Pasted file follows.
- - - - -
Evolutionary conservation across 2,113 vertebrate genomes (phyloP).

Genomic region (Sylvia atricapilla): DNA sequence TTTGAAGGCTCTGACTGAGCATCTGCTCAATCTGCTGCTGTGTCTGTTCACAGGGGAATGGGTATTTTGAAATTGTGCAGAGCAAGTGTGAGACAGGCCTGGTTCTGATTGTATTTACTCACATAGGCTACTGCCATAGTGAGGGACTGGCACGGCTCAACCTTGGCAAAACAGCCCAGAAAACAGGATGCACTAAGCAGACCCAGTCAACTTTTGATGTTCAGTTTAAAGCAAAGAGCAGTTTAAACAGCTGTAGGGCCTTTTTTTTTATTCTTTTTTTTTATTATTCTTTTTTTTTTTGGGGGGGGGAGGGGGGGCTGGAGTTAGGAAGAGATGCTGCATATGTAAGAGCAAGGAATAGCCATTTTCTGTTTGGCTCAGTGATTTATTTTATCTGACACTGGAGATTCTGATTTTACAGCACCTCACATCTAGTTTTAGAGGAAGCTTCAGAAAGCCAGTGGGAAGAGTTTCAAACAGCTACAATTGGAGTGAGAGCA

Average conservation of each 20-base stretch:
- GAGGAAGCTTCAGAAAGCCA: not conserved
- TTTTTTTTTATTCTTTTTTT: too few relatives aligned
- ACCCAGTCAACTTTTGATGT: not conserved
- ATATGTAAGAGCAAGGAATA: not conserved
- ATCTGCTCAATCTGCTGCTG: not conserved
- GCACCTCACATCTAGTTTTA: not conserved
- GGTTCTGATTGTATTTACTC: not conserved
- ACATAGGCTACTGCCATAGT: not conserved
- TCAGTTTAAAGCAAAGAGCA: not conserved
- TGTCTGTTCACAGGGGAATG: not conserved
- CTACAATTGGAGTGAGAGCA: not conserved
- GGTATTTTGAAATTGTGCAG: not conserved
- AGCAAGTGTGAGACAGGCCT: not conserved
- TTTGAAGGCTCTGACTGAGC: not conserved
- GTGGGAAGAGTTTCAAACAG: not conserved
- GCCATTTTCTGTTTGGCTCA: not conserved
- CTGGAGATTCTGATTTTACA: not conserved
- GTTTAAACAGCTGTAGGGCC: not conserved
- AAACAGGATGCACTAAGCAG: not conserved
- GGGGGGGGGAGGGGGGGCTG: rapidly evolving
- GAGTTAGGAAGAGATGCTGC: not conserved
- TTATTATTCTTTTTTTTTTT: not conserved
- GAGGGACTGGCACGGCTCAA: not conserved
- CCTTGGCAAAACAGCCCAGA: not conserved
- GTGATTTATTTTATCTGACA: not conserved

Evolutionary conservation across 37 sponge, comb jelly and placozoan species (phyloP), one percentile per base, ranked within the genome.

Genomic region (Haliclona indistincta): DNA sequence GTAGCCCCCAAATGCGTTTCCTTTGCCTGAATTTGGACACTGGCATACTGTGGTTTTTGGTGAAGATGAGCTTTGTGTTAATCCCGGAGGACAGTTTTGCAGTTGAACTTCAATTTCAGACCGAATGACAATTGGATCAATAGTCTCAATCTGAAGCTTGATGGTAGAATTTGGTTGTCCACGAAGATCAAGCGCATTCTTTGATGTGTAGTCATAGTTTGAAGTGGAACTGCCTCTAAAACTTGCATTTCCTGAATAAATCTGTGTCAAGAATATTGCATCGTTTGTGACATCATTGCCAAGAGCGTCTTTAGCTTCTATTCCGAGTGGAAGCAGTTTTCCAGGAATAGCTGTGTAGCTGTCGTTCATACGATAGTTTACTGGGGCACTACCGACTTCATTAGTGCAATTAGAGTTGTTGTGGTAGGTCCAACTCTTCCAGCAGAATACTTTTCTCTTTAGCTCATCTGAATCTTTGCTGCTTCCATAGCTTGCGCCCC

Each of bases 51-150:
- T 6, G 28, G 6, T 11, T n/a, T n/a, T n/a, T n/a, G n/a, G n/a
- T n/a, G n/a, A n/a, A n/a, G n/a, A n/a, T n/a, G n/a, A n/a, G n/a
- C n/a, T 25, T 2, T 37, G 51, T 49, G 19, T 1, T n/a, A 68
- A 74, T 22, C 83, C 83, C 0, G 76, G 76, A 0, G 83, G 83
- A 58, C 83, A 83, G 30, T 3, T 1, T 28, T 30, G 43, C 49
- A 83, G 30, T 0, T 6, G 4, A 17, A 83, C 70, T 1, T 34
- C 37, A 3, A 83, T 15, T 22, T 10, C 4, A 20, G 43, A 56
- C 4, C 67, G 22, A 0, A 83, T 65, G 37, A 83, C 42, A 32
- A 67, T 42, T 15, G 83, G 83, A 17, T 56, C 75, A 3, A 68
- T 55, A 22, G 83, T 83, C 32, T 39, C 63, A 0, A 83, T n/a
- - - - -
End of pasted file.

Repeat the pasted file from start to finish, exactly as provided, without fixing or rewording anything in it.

Evolutionary conservation across 2,113 vertebrate genomes (phyloP).

Genomic region (Sylvia atricapilla): DNA sequence TTTGAAGGCTCTGACTGAGCATCTGCTCAATCTGCTGCTGTGTCTGTTCACAGGGGAATGGGTATTTTGAAATTGTGCAGAGCAAGTGTGAGACAGGCCTGGTTCTGATTGTATTTACTCACATAGGCTACTGCCATAGTGAGGGACTGGCACGGCTCAACCTTGGCAAAACAGCCCAGAAAACAGGATGCACTAAGCAGACCCAGTCAACTTTTGATGTTCAGTTTAAAGCAAAGAGCAGTTTAAACAGCTGTAGGGCCTTTTTTTTTATTCTTTTTTTTTATTATTCTTTTTTTTTTTGGGGGGGGGAGGGGGGGCTGGAGTTAGGAAGAGATGCTGCATATGTAAGAGCAAGGAATAGCCATTTTCTGTTTGGCTCAGTGATTTATTTTATCTGACACTGGAGATTCTGATTTTACAGCACCTCACATCTAGTTTTAGAGGAAGCTTCAGAAAGCCAGTGGGAAGAGTTTCAAACAGCTACAATTGGAGTGAGAGCA

Average conservation of each 20-base stretch:
- GAGGAAGCTTCAGAAAGCCA: not conserved
- TTTTTTTTTATTCTTTTTTT: too few relatives aligned
- ACCCAGTCAACTTTTGATGT: not conserved
- ATATGTAAGAGCAAGGAATA: not conserved
- ATCTGCTCAATCTGCTGCTG: not conserved
- GCACCTCACATCTAGTTTTA: not conserved
- GGTTCTGATTGTATTTACTC: not conserved
- ACATAGGCTACTGCCATAGT: not conserved
- TCAGTTTAAAGCAAAGAGCA: not conserved
- TGTCTGTTCACAGGGGAATG: not conserved
- CTACAATTGGAGTGAGAGCA: not conserved
- GGTATTTTGAAATTGTGCAG: not conserved
- AGCAAGTGTGAGACAGGCCT: not conserved
- TTTGAAGGCTCTGACTGAGC: not conserved
- GTGGGAAGAGTTTCAAACAG: not conserved
- GCCATTTTCTGTTTGGCTCA: not conserved
- CTGGAGATTCTGATTTTACA: not conserved
- GTTTAAACAGCTGTAGGGCC: not conserved
- AAACAGGATGCACTAAGCAG: not conserved
- GGGGGGGGGAGGGGGGGCTG: rapidly evolving
- GAGTTAGGAAGAGATGCTGC: not conserved
- TTATTATTCTTTTTTTTTTT: not conserved
- GAGGGACTGGCACGGCTCAA: not conserved
- CCTTGGCAAAACAGCCCAGA: not conserved
- GTGATTTATTTTATCTGACA: not conserved

Evolutionary conservation across 37 sponge, comb jelly and placozoan species (phyloP), one percentile per base, ranked within the genome.

Genomic region (Haliclona indistincta): DNA sequence GTAGCCCCCAAATGCGTTTCCTTTGCCTGAATTTGGACACTGGCATACTGTGGTTTTTGGTGAAGATGAGCTTTGTGTTAATCCCGGAGGACAGTTTTGCAGTTGAACTTCAATTTCAGACCGAATGACAATTGGATCAATAGTCTCAATCTGAAGCTTGATGGTAGAATTTGGTTGTCCACGAAGATCAAGCGCATTCTTTGATGTGTAGTCATAGTTTGAAGTGGAACTGCCTCTAAAACTTGCATTTCCTGAATAAATCTGTGTCAAGAATATTGCATCGTTTGTGACATCATTGCCAAGAGCGTCTTTAGCTTCTATTCCGAGTGGAAGCAGTTTTCCAGGAATAGCTGTGTAGCTGTCGTTCATACGATAGTTTACTGGGGCACTACCGACTTCATTAGTGCAATTAGAGTTGTTGTGGTAGGTCCAACTCTTCCAGCAGAATACTTTTCTCTTTAGCTCATCTGAATCTTTGCTGCTTCCATAGCTTGCGCCCC

Each of bases 51-150:
- T 6, G 28, G 6, T 11, T n/a, T n/a, T n/a, T n/a, G n/a, G n/a
- T n/a, G n/a, A n/a, A n/a, G n/a, A n/a, T n/a, G n/a, A n/a, G n/a
- C n/a, T 25, T 2, T 37, G 51, T 49, G 19, T 1, T n/a, A 68
- A 74, T 22, C 83, C 83, C 0, G 76, G 76, A 0, G 83, G 83
- A 58, C 83, A 83, G 30, T 3, T 1, T 28, T 30, G 43, C 49
- A 83, G 30, T 0, T 6, G 4, A 17, A 83, C 70, T 1, T 34
- C 37, A 3, A 83, T 15, T 22, T 10, C 4, A 20, G 43, A 56
- C 4, C 67, G 22, A 0, A 83, T 65, G 37, A 83, C 42, A 32
- A 67, T 42, T 15, G 83, G 83, A 17, T 56, C 75, A 3, A 68
- T 55, A 22, G 83, T 83, C 32, T 39, C 63, A 0, A 83, T n/a